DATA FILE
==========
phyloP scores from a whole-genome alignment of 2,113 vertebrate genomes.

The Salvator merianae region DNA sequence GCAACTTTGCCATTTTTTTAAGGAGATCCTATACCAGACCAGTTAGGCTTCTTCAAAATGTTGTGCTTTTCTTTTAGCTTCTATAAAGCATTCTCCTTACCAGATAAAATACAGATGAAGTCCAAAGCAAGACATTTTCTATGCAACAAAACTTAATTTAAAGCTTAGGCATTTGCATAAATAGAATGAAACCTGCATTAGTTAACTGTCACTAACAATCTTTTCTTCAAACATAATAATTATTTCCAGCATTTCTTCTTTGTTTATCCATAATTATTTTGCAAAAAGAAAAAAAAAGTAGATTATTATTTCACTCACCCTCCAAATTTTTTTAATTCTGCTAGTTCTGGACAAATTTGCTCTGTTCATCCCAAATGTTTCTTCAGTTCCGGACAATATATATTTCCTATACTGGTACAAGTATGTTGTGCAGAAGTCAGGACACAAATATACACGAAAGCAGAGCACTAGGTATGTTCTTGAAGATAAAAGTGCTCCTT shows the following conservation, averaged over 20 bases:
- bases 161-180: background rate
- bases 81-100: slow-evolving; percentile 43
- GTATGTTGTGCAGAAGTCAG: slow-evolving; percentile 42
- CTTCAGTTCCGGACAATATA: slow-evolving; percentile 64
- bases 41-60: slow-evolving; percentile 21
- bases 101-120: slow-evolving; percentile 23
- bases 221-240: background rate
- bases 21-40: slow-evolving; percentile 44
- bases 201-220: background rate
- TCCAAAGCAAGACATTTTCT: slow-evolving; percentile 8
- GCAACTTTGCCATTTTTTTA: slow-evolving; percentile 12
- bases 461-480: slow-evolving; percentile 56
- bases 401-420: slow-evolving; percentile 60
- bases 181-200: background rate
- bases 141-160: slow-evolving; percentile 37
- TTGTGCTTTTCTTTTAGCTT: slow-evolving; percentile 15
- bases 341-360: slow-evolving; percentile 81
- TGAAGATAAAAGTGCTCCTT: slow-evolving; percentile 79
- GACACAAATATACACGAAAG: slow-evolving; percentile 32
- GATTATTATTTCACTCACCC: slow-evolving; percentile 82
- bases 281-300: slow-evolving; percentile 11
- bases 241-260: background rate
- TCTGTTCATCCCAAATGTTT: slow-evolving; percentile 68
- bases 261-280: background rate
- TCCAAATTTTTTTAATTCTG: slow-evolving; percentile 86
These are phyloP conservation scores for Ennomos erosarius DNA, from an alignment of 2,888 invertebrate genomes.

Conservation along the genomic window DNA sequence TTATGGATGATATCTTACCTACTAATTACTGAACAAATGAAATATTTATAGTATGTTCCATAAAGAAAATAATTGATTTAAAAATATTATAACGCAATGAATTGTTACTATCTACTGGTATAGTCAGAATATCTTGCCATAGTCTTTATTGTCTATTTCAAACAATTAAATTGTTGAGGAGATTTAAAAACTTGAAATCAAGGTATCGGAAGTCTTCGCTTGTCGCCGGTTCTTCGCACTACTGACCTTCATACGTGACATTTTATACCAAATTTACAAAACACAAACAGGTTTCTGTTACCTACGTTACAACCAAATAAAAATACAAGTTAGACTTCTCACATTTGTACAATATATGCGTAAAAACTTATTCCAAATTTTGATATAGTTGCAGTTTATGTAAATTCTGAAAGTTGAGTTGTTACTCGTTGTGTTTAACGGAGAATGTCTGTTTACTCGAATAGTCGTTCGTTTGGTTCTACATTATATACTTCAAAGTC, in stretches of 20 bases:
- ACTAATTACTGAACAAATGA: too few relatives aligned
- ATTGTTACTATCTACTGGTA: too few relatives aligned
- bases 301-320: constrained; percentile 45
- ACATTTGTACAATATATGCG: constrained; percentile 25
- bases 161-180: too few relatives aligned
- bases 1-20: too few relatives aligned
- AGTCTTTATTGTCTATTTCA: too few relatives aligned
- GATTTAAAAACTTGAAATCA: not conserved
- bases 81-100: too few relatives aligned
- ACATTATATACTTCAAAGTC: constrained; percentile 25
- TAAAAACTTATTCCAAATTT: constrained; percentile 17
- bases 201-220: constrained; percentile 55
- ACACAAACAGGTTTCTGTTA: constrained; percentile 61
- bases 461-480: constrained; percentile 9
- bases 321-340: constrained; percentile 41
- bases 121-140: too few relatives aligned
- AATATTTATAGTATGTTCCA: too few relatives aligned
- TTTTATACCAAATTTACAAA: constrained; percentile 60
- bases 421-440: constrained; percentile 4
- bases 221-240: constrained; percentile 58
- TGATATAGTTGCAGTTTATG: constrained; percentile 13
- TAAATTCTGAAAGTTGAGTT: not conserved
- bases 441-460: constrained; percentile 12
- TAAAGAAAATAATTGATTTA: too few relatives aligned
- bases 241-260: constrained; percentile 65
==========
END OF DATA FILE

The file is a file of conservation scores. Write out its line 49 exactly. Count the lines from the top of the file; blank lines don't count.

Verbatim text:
- bases 221-240: constrained; percentile 58